Indeed, The 12 Labors's structure is inspired by a tale from Greek mythology. Writer/director Ricardo Elias has previously shown a particular interest in impoverished young men trying to "do the right thing" and enter mainstream society. He offers an alternative to a slew of films that exploit the violent, criminal lives of ghetto youth for thrills (City of God being the most prominent). The threat of violence is palpable here, but it never manifests itself. It merely lurks somewhere on the periphery of the action. Consequently, some viewers may find the plot less compelling than anticipated. Instead, The 12 Labors explores the potential obstacles that keep lower-class youth mired in a life of crime and deprivation, and creates a comprehensive snapshot of Sao Paulo via Heracles' contacts with a variety of its residents. To that end, Elias gives artistic license to his protagonist, who narrates brief biographies of several individuals he meets throughout the day as if he really knew them. The dynamic mise-en-scene is enhanced by a knockout soundtrack that incorporates orchestral passages, Brazilian hiphop, and samba-infused electronica. The final scene pays homage to Truffaut's The 400 Blows and draws parallels between Heracles and Antoine Doinel. The 12 Labors took home the Horizons Award at the San Sebastian Film Festival and the Best Actor award at the Rio de Janeiro Film Festival.

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    RADIANT CITY (Canada)

    Throughout his career, writer/director Gary Burns has developed the theme of people trapped in dehumanizing environments in his native Calgary. He debuted with The Suburbanators, a comedy about 20-somethings living in cookie-cutter residential developments and hanging out in strip malls. His best film to date, Waydowntown, is set entirely in the grid of downtown office buildings interconnected by glass-enclosed walkways that dominate the city's center. Now Burns has teamed up with journalist Jim Brown to make a documentary about life in Calgary's newest suburban enclaves.

    Radiant City combines interviews of city planners, architects and sociologists with a presentation of the daily life of the Mosses, a family who moved from the inner city to a new suburban development a year earlier. The experts provide interesting data about the increasing amount of private space required by North Americans over time, and how it compares with other industrial nations. The sacrifice of community for the sake of privacy and security, the way house design has changed to deter social interaction, and the effects of the cost of land and energy are major issues explored, although not always with sufficient depth. Moss family members discuss their lifestyle-altering decision to move to the suburbs, and the inherent gains and losses. Some drama is generated when dad decides to act in a community play, a musical comedy that pokes fun at suburban living. His wife disappoves and ends up refusing to attend. The filmmakers have a trick up their sleeve, a last-minute revelation that warrants discussion but cannot possibly be revealed without spoiling the surprise.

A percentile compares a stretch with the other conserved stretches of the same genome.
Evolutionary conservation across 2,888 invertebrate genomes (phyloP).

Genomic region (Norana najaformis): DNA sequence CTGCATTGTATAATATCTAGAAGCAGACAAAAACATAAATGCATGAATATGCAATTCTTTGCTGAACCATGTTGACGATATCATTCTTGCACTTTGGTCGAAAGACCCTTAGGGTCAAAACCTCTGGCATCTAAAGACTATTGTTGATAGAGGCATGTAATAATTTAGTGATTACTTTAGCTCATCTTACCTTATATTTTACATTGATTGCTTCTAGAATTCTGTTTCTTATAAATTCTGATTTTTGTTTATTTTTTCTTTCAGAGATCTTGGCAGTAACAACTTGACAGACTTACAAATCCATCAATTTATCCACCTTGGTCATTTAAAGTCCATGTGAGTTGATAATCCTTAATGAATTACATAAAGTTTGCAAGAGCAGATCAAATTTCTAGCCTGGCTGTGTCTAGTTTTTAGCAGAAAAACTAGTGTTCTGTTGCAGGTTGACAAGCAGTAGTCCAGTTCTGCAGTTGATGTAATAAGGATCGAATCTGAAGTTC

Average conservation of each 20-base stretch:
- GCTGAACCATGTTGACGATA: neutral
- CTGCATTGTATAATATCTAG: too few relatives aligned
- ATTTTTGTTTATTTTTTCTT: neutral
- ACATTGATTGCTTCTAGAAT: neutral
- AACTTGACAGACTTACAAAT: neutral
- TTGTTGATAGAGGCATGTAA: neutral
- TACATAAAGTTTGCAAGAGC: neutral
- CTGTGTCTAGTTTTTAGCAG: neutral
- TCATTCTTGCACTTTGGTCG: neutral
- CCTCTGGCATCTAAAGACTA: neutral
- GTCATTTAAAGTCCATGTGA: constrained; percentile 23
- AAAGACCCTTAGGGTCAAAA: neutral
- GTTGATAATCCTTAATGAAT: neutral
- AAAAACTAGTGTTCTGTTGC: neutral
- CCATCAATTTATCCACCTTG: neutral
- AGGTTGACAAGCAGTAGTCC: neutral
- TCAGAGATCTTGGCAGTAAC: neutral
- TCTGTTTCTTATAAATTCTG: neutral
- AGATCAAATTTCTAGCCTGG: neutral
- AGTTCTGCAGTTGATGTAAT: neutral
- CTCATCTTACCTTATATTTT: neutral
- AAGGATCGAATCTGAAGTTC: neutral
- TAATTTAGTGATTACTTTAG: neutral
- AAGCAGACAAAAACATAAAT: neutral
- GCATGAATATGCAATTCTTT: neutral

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    SATANAS (Colombia/Mexico)

    Debut feature by Colombian director Andi Baiz, a New York University graduate. Satanas (Spanish for Satan) is an adaptation of a popular novel by Mario Mendoza based on real events that took place in Bogota in 1986. Baiz presents three separate plot threads that converge at the conclusion. Each thread is dominated by a precisely drawn character struggling with "the evil within" or the dark aspects of their personalities. Eliseo is a trilingual, cultured man who served in the US Army for 13 years, including tours of duty in Vietnam. He is about 50, single, and works as a private English tutor. Eliseo lives with his elderly mother, with whom he constantly bickers. He has an obsession with order and cleanliness_he carries a bottle of hand desinfectant wherever he goes and eschews cloth towels for disposable, paper ones. Eliseo is courteous but not kind; meets a friend for chess regularly but treats him with great reserve; he is obviously troubled but can't express it. Paola, a sexy 20-something, makes a living by meeting men at ritzy clubs and spiking their cocktails so her accomplices can steal from them. Returning alone from a club one night, she gets raped by two men. She takes revenge with help from her crime buddies, then feels remorse. She vows to change her lifestyle and gets a job as a waitress. Ernesto is a portly priest disappointed by his failure to keep a parishioner from committing a serious crime, and tormented by his lust for his cleaning lady. One night he takes his frustrations on a persistent beggar. Eventually, he realizes he's lost his vocation for the priesthood. He takes the cleaning lady out to dinner at a restaurant where he will run into Paola and Eliseo.

    Satanas is an auspicious debut for Mr. Baiz, who was obviously ready for feature-length work after directing several well received shorts. The style of the film is straightforward, never calling attention to itself. The suggestive, piano-based score by Angelo Milli is a major asset in sustaining a portentous mood. The script, also written by the director, is tight and economical. Satanas is truly a character-based piece. Its ace-in-the-hole is Damian Alcazar, winner of 6 Mexican Academy Awards and known to American audiences via films like Herod's Law, Chronicles, and The Crime of Father Amaro. His Eliseo is a particularly difficult part because he must merely suggest a storm brewing inside while presenting a placid emotional facade. I don't claim expertise in distribution matters, but it seems obvious to me that Satanas has wide commercial appeal. Satanas is having its world premiere at the festival before opening in Colombia next June. Distributors should heed my advice and start bidding.